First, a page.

Cooling Down in Hanoi: Part 2
January 26, 2015 | BY Philippine Tatler
Chit Juan cools down in Hanoi at her favourite caphe places.
For your caffeine fix, head to Trung Nguyen near the Tourism Information Centre on Hang Gai. Try the No. 5 (all Arabica) Caphe Sua Da (with condensed milk and served over ice cubes). Wait for the coffee to slowly drip into your cup using a local coffee filter apparatus called a “phin”. The receiving cup already has a dollop of condensed milk in it, and when the coffee drips into it, mix then pour over ice in your tall glass.
You can also try a fancier version of Vietnamese drip coffee at the Sofitel Metropole. Served in a handmade ceramic set, the coffee is served with a piece of almond cookie and a small dark chocolate bar. A creamer with condensed milk is served on the side, as well as an extra pot of hot water in case you need to weaken the strong brew.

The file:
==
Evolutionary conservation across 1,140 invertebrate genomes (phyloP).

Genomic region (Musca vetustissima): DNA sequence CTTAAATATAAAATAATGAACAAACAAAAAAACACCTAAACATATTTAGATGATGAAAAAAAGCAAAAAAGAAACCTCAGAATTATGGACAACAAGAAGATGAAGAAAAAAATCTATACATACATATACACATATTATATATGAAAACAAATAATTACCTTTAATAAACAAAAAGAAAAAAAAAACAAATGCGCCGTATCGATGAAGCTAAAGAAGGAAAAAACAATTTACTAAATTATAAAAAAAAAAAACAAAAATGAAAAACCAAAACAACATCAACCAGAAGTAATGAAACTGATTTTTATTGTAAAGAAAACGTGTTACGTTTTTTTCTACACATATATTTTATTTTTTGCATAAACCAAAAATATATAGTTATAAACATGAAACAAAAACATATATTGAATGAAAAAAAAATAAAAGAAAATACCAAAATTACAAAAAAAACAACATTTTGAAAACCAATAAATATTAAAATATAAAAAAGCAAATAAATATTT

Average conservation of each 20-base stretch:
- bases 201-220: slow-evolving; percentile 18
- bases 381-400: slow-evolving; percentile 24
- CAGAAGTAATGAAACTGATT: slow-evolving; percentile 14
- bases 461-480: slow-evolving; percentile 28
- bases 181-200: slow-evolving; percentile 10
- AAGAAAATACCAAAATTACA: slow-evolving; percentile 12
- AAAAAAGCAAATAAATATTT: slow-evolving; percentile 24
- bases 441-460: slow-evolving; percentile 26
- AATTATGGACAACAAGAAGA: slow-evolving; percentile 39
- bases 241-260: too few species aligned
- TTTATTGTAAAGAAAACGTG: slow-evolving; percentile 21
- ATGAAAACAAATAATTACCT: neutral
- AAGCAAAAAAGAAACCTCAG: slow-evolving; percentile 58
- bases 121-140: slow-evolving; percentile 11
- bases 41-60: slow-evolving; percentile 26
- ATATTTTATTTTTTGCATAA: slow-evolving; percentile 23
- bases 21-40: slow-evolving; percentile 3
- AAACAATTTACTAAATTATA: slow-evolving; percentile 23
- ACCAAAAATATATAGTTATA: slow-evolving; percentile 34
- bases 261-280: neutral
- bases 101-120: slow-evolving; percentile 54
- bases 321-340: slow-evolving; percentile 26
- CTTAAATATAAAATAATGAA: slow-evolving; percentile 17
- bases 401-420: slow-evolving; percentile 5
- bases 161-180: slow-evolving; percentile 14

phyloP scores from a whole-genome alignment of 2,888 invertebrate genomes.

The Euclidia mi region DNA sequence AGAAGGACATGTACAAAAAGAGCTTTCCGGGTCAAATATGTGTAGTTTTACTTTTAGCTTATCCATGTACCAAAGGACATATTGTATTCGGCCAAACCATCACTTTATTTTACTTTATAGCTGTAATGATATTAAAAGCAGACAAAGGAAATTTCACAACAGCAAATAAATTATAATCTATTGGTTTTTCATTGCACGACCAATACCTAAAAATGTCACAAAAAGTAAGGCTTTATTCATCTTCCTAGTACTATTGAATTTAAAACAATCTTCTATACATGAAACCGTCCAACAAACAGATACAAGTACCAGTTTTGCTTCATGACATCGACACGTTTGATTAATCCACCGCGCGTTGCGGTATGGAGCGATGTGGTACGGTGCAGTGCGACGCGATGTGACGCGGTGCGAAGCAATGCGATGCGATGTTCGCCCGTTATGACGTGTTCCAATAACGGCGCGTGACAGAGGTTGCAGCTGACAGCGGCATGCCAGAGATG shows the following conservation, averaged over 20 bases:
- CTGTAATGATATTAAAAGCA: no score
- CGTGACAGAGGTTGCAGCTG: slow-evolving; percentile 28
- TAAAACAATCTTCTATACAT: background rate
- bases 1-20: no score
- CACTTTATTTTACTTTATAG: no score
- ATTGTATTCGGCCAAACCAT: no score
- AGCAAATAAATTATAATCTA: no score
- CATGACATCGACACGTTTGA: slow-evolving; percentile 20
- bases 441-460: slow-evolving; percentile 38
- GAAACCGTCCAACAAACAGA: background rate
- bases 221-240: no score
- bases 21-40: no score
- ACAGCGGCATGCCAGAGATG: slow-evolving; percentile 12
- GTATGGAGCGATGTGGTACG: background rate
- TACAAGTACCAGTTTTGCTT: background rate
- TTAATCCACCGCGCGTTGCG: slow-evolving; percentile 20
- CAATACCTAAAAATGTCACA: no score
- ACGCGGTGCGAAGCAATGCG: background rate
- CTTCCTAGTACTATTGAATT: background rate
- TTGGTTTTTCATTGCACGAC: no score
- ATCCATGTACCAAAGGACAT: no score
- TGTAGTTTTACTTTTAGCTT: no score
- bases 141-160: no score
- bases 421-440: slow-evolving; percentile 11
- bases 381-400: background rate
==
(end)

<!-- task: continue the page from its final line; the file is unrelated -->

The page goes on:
There are cafes all over the city like the multi-chain Trung Nguyen and Highlands Coffee. You can also try communing with locals seated on small low plastic stools while having coffee or a dessert of fresh fruits with condensed milk at independent cafes.
There are coffee and tea stores all over the city where you can try your prospective purchase. I tried a Blue Mountain coffee version at Caphe An Phu on Hang Manh in Hoan Kiem District. They also sell lotus tea as well as different kinds of exotic coffee, like weasel and Kopi Luwak, both of which come from the coffee eaten by animals, and this “poo” coffee is washed before being milled and processed. The only difference is that the weasel coffee means it is from a farm (where probably the civets are caged and fed only red coffee cherries) while the Luwak is from the wild civets who eat only ripe coffee fruits.
The shopping is also good for silks, crafts like lacquer ware, and Vietnamese indigenous crafts. There are 36 streets in the Old Quarter where each street represents a commodity or specialty. There are streets for furniture, for silver, for wooden items, and streets for accessories for sewing, etc.
Tired of shopping? There are spas and massage salons everywhere. Ask your hotel for their recommended one. Taxi fares are reasonably priced, too.
But all in all, December is a good time to bring yourself to Hanoi. And I guess all throughout the winter months as well. Hanoi is a slightly less discovered area to cool down and enjoy a different kind of scene in Asia. Discover another side of Vietnam. Hanoi is it.
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